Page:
Dusty Chalk

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Quote:

Originally Posted by ooheadsoo
I wish there were more of Bean than in just Ender's Shadow. That deserves at least another book.


I concur!
 
Oct 15, 2004 at 12:19 PM Post #28 of 30

skiingemt

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Quote:

Originally Posted by jnewman
Anyone who's ever been hunting or fishing should read "The Old Man and the Boy" by Robert Ruark.
Book I always come back to when I need something easy and comfortable: "The Blue Sword" by Robin McKinley.
I also feel compelled to add "Zen and the Art of Motorcycle Maintenance" by Robert M. Pirsig.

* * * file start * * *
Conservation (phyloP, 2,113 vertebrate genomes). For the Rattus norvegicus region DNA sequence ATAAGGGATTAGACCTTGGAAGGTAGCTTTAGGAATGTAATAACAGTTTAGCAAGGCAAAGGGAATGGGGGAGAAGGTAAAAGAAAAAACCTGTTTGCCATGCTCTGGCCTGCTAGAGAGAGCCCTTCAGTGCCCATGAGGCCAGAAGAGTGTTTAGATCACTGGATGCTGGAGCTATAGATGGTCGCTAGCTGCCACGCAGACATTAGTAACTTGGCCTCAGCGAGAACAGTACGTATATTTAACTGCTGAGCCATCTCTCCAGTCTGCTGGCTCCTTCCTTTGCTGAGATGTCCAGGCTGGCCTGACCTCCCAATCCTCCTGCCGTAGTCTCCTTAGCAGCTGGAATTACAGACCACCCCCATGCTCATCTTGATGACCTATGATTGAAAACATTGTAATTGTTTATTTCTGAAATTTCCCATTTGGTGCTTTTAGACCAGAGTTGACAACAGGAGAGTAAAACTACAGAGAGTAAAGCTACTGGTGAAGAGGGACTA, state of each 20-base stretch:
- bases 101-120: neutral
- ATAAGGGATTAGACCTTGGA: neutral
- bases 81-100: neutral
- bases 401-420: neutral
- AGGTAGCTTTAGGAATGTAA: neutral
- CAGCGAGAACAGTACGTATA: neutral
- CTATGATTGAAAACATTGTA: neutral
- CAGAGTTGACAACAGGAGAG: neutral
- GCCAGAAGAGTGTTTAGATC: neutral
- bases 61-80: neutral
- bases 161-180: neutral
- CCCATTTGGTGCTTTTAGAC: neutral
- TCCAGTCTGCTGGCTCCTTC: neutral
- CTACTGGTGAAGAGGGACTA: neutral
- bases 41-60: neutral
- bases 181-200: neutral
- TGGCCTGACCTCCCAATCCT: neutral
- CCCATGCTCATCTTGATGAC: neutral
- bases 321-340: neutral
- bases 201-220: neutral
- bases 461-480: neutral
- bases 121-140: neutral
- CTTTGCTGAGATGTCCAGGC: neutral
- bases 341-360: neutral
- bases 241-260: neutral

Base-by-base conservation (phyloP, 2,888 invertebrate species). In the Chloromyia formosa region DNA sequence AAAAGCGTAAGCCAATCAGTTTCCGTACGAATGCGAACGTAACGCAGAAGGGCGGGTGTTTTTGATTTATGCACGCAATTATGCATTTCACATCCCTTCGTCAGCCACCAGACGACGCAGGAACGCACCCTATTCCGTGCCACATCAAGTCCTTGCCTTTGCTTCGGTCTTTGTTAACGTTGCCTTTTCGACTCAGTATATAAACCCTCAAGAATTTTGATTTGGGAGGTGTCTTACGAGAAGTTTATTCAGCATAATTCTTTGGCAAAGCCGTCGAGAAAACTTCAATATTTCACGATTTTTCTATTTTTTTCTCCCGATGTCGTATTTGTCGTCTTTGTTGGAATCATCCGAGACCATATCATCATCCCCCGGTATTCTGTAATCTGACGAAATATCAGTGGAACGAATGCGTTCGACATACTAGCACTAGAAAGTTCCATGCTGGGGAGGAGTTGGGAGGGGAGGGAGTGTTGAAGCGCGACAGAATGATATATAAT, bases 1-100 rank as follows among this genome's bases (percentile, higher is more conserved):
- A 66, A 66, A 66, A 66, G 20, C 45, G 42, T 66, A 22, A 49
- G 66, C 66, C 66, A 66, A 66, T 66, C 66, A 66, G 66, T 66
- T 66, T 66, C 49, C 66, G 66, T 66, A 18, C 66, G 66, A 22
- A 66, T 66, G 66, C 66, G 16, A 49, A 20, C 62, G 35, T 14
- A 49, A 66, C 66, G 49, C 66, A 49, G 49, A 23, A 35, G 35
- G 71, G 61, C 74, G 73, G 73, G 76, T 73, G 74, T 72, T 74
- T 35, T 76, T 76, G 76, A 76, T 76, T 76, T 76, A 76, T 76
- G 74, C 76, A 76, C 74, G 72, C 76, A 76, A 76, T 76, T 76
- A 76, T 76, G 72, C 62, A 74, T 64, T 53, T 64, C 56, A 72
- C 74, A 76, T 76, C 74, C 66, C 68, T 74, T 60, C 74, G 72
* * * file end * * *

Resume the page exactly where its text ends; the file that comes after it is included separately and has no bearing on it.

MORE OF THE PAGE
Three of my favorites! I also have to mention Deerskin by Robin Mckinley, which is excellent.

G
 
Oct 15, 2004 at 4:24 PM Post #29 of 30

rickcr42

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not new but a book i highly recommend "Bury My Heart At Wounded Knee" by Dee Brown.I read this years ago and it left such an impression on me i still picture scenes from the book in my mind to this day when the topic of the American Indian comes up.

a real eye opener.......

something off beat and a bit different-anything by Phillip K. Dick,Asimov's Robot series,Terry Brooks -any
 
Oct 15, 2004 at 8:15 PM Post #30 of 30

tortie

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Quote:

Originally Posted by Dusty Chalk

Tortie -- I read Ender's Game in one day -- not exactly one sitting, but yes, it was riveting.



Yup
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It was one of the best books that I have ever read. Recommended for all science fiction buffs